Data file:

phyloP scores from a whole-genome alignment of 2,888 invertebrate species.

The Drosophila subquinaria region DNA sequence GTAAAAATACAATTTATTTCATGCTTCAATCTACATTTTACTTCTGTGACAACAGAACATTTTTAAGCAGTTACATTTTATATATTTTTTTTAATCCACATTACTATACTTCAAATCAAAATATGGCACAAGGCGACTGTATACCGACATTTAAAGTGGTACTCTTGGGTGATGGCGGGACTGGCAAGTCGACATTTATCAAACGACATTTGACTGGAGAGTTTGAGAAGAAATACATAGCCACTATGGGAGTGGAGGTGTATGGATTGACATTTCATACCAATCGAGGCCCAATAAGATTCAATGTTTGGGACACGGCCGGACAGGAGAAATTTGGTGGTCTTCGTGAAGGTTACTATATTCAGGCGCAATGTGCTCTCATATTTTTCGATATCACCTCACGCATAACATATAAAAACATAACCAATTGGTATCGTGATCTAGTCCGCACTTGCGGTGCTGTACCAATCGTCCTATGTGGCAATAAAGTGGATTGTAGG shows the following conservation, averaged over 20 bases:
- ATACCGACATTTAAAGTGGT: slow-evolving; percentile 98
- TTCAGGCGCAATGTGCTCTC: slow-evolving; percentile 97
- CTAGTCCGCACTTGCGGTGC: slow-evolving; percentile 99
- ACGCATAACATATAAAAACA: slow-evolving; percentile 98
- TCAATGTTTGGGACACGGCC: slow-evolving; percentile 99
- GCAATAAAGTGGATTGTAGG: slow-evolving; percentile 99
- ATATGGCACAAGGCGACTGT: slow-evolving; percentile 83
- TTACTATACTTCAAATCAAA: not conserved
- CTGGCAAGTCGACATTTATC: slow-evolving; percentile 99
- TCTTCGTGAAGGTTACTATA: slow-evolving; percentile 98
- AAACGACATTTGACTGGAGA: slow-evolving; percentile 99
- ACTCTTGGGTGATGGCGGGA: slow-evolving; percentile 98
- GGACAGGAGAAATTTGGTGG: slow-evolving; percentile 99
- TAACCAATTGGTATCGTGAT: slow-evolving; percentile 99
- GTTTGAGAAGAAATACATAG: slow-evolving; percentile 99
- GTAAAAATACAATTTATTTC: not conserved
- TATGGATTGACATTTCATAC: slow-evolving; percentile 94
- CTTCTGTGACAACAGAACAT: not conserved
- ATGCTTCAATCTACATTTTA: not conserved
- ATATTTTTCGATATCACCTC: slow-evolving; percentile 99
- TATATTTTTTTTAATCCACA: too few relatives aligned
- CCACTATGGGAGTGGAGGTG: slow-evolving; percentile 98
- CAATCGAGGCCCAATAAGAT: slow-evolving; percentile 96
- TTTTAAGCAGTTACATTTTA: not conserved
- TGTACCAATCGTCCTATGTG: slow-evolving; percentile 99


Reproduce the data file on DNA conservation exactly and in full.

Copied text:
phyloP scores from a whole-genome alignment of 2,888 invertebrate species.

The Drosophila subquinaria region DNA sequence GTAAAAATACAATTTATTTCATGCTTCAATCTACATTTTACTTCTGTGACAACAGAACATTTTTAAGCAGTTACATTTTATATATTTTTTTTAATCCACATTACTATACTTCAAATCAAAATATGGCACAAGGCGACTGTATACCGACATTTAAAGTGGTACTCTTGGGTGATGGCGGGACTGGCAAGTCGACATTTATCAAACGACATTTGACTGGAGAGTTTGAGAAGAAATACATAGCCACTATGGGAGTGGAGGTGTATGGATTGACATTTCATACCAATCGAGGCCCAATAAGATTCAATGTTTGGGACACGGCCGGACAGGAGAAATTTGGTGGTCTTCGTGAAGGTTACTATATTCAGGCGCAATGTGCTCTCATATTTTTCGATATCACCTCACGCATAACATATAAAAACATAACCAATTGGTATCGTGATCTAGTCCGCACTTGCGGTGCTGTACCAATCGTCCTATGTGGCAATAAAGTGGATTGTAGG shows the following conservation, averaged over 20 bases:
- ATACCGACATTTAAAGTGGT: slow-evolving; percentile 98
- TTCAGGCGCAATGTGCTCTC: slow-evolving; percentile 97
- CTAGTCCGCACTTGCGGTGC: slow-evolving; percentile 99
- ACGCATAACATATAAAAACA: slow-evolving; percentile 98
- TCAATGTTTGGGACACGGCC: slow-evolving; percentile 99
- GCAATAAAGTGGATTGTAGG: slow-evolving; percentile 99
- ATATGGCACAAGGCGACTGT: slow-evolving; percentile 83
- TTACTATACTTCAAATCAAA: not conserved
- CTGGCAAGTCGACATTTATC: slow-evolving; percentile 99
- TCTTCGTGAAGGTTACTATA: slow-evolving; percentile 98
- AAACGACATTTGACTGGAGA: slow-evolving; percentile 99
- ACTCTTGGGTGATGGCGGGA: slow-evolving; percentile 98
- GGACAGGAGAAATTTGGTGG: slow-evolving; percentile 99
- TAACCAATTGGTATCGTGAT: slow-evolving; percentile 99
- GTTTGAGAAGAAATACATAG: slow-evolving; percentile 99
- GTAAAAATACAATTTATTTC: not conserved
- TATGGATTGACATTTCATAC: slow-evolving; percentile 94
- CTTCTGTGACAACAGAACAT: not conserved
- ATGCTTCAATCTACATTTTA: not conserved
- ATATTTTTCGATATCACCTC: slow-evolving; percentile 99
- TATATTTTTTTTAATCCACA: too few relatives aligned
- CCACTATGGGAGTGGAGGTG: slow-evolving; percentile 98
- CAATCGAGGCCCAATAAGAT: slow-evolving; percentile 96
- TTTTAAGCAGTTACATTTTA: not conserved
- TGTACCAATCGTCCTATGTG: slow-evolving; percentile 99